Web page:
Alex is a known live moderator, interviewing authors, musicians and artists for the Bay Area Book Festival, LitQuake, A Great Good Place For Books and Green Apple Books. Over the course of his career, he's interviewed David Bowie, Maira Kalman, R.E.M., Kristin Hersh, Joshua Mohr, Stephan Pastis, Sherman Alexie, Janice Cooke Newman, and Alison Moyet.
He's the host of Stereo Embers: The Podcast, a weekly long-form interview program that focuses on the creative life and the artist's commitment to their craft. The program is already one of the fastest growing podcasts on iTunes.
Alex is also the host of the weekly radio show "The Heart Goes Boom," which focuses on new music coming out of the UK and beyond.
Alex is the Editor of the daily entertainment site Stereo Embers Magazine (www.stereoembersmagazine.com) and he currently teaches in the English Department at St. Mary's College of California.
Learn more about Alex or follow him on Twitter (@EMBERSEDITOR).
Mentioned in this Conversation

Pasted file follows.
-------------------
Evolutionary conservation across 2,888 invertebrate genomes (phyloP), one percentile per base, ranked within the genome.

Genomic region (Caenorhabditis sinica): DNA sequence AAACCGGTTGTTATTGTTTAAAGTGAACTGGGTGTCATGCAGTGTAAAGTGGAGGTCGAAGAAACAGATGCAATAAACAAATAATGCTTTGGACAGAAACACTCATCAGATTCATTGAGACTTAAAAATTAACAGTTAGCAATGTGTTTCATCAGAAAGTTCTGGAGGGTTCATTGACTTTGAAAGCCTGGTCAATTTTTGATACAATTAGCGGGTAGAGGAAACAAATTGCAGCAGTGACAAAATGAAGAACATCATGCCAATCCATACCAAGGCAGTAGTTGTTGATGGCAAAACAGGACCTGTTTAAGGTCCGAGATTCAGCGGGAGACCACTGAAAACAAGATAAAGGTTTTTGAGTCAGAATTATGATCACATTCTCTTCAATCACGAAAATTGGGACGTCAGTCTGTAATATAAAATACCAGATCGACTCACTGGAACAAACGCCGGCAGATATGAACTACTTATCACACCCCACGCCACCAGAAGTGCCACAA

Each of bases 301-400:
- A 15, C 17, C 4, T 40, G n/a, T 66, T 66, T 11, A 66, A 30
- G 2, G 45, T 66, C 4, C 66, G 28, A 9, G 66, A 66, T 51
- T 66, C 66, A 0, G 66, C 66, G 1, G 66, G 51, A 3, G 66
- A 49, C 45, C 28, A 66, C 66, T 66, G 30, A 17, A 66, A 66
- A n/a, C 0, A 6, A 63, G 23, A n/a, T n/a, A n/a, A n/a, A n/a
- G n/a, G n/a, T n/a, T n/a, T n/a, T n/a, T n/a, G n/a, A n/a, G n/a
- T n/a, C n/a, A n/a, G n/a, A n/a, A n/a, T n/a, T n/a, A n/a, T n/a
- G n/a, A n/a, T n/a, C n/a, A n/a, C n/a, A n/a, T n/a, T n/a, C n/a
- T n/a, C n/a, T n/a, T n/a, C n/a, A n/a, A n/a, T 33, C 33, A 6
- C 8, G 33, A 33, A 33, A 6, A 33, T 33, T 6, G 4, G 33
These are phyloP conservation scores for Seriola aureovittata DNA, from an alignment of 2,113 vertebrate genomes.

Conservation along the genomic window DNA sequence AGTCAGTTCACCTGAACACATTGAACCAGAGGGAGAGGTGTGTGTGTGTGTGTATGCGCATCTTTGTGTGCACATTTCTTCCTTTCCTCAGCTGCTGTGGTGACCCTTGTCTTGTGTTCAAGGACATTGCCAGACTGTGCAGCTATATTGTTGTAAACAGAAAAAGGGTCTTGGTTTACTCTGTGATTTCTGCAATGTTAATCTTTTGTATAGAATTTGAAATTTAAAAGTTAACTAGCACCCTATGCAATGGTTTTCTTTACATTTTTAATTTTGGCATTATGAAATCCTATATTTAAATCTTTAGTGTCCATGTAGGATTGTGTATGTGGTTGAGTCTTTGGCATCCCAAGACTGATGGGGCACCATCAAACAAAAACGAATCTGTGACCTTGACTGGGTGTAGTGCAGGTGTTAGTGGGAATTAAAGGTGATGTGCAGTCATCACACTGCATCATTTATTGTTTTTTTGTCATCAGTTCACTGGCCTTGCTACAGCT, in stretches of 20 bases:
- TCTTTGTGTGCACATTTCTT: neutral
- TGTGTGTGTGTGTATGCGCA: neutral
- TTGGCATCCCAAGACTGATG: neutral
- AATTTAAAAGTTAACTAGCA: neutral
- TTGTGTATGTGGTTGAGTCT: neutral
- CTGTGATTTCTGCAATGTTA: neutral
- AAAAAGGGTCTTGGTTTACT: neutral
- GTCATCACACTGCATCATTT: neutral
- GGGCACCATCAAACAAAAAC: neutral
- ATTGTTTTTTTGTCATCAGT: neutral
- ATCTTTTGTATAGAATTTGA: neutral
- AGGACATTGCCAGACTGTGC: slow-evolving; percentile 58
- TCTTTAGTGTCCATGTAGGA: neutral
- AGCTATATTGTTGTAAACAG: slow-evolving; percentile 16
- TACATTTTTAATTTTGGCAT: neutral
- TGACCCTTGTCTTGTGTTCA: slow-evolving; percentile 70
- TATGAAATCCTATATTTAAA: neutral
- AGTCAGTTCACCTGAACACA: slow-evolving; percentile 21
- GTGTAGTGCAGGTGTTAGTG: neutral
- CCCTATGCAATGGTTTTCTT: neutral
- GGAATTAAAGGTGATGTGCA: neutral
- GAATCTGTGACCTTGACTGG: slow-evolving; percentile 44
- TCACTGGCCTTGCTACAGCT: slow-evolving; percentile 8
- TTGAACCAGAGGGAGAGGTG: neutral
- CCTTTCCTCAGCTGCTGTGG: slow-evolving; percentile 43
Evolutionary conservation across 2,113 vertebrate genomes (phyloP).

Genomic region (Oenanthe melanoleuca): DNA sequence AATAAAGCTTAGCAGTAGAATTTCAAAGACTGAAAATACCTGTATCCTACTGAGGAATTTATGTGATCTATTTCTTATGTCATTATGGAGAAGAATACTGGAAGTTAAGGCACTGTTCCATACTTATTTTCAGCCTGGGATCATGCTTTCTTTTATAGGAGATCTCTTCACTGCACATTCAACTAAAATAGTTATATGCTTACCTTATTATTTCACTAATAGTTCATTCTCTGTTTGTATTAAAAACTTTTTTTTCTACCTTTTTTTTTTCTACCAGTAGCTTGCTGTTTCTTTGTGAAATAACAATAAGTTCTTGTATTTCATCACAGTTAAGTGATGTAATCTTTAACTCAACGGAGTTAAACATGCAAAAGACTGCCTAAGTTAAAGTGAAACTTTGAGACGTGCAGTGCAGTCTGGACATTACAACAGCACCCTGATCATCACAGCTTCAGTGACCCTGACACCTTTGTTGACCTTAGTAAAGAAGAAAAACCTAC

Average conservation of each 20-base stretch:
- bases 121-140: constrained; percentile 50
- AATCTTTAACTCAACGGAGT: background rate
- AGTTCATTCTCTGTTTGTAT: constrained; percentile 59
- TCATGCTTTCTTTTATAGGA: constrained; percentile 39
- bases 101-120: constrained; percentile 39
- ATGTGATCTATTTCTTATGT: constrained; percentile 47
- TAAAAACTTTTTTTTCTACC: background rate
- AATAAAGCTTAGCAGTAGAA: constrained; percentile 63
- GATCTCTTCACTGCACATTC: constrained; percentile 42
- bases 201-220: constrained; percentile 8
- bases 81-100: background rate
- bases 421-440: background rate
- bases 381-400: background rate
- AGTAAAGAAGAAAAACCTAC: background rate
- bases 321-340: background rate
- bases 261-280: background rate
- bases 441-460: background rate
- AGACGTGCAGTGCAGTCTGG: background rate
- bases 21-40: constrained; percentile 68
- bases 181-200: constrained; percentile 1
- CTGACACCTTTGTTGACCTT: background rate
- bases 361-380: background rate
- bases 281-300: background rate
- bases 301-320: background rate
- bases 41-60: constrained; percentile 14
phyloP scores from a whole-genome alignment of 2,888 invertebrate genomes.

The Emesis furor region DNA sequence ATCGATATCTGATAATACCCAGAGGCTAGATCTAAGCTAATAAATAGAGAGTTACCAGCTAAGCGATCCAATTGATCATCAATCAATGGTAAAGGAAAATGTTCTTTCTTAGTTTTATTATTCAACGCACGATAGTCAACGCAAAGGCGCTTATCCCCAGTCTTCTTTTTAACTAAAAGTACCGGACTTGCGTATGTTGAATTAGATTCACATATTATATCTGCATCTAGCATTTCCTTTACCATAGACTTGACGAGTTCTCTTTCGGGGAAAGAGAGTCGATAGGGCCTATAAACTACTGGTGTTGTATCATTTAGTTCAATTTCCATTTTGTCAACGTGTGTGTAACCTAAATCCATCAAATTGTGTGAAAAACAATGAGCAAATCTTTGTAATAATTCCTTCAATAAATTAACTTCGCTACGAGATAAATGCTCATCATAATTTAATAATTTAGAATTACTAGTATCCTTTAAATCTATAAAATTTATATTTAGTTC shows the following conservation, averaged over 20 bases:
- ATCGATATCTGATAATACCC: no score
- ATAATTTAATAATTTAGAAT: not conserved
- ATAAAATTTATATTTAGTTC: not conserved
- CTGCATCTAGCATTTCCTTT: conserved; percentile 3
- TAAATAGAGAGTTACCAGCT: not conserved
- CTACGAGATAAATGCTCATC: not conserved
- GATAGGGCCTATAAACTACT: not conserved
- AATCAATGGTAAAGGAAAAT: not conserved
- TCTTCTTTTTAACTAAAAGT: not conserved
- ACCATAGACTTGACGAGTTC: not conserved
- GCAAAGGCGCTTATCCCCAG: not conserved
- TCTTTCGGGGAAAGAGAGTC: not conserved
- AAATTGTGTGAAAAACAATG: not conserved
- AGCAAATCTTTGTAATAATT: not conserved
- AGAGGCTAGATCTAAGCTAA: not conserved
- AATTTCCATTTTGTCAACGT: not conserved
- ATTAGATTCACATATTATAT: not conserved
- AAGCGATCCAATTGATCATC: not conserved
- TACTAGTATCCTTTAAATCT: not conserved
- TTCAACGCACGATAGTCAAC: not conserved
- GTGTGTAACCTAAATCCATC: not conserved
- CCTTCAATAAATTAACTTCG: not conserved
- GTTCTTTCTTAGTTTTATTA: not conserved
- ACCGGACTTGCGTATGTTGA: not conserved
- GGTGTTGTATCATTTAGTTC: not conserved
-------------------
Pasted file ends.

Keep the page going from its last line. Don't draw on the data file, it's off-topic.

Whiskey Sour Happy Hour featuring Ed Helms For Emma, Forever Ago, debut album from Bon Iver "Studio Notes on Your Rom-Com, for the Coronavirus Era", a short in the New Yorker, 29 June 2020 Dune, a classic science fiction novel by Frank Herbert The Coddling of the American Mind, a book by Greg Lukianoff and Jonathan Haidt Guyland: The Perilous World Where Boys Become Men, a book by Michael Kimmel Episode 26 of this podcast, featuring Professor Sulaimon Giwa discussing racism Here are some of the writers, artists and musicians we discussed: Jon Bon Jovi, Leonard Cohen, Paul Simon, Tom Waits, Joe Strummer, Raymond Carver, Ernest Hemingway, DH Lawrence, Gord Downie, Green Day ("American Idiot"), Woody Guthrie, Phil Ochs, Billy Bragg, Bob Dylan, Dead Kennedys The Quote of the Week
"He was trapped in a haircut he no longer believed in."